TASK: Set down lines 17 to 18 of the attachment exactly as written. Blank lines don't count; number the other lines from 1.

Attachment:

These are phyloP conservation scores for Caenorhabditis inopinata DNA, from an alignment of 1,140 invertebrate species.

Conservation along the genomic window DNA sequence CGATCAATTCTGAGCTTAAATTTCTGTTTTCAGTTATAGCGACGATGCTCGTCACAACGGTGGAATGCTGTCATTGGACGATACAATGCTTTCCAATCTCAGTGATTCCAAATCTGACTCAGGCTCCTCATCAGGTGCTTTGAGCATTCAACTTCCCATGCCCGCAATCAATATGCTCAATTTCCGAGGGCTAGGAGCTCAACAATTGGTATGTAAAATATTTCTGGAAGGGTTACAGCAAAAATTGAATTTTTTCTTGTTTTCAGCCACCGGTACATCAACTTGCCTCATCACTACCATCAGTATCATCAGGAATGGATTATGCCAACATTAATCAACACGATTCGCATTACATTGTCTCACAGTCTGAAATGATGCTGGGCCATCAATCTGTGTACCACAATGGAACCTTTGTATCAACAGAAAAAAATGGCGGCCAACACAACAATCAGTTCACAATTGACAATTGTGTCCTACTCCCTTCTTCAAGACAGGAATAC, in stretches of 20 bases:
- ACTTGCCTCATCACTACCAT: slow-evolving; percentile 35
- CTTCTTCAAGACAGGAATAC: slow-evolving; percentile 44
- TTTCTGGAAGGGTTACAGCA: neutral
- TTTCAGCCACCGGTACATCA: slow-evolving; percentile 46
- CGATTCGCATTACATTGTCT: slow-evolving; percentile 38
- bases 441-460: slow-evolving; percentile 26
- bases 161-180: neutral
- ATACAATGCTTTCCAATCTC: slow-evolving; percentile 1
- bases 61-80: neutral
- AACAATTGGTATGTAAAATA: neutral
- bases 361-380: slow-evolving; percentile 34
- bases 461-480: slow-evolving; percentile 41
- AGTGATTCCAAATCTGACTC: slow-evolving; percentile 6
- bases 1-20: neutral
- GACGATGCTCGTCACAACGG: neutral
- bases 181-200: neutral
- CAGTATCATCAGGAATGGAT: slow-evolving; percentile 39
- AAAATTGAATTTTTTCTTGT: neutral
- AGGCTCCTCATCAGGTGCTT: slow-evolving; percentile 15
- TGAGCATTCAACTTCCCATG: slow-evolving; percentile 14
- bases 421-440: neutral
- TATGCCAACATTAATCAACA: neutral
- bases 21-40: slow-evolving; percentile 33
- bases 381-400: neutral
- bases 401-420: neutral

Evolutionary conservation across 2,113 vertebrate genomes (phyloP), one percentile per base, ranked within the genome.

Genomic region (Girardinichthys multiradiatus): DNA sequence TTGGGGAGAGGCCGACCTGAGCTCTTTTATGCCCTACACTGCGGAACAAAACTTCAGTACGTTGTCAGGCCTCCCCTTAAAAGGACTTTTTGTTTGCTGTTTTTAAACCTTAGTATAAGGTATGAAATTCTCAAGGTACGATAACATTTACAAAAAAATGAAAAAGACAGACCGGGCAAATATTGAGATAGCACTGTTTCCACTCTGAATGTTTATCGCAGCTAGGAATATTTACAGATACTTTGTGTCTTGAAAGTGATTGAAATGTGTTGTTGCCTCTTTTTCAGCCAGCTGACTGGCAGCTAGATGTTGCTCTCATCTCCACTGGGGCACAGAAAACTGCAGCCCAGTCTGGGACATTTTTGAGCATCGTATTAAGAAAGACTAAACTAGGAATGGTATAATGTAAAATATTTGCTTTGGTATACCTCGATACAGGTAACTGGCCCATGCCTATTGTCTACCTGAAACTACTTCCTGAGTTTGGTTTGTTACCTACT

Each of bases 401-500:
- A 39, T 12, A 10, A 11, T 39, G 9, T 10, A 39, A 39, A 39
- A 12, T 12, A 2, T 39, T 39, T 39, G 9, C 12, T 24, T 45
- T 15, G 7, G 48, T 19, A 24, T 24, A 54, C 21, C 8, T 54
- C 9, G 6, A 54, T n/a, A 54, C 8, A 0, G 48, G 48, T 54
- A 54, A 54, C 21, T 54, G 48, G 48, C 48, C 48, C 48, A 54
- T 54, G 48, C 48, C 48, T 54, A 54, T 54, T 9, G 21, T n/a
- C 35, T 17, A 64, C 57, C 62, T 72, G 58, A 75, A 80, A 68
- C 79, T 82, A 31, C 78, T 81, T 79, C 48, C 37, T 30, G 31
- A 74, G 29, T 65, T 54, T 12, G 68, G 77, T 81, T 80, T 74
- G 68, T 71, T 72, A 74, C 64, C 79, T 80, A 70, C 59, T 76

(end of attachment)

- GACGATGCTCGTCACAACGG: neutral
- bases 181-200: neutral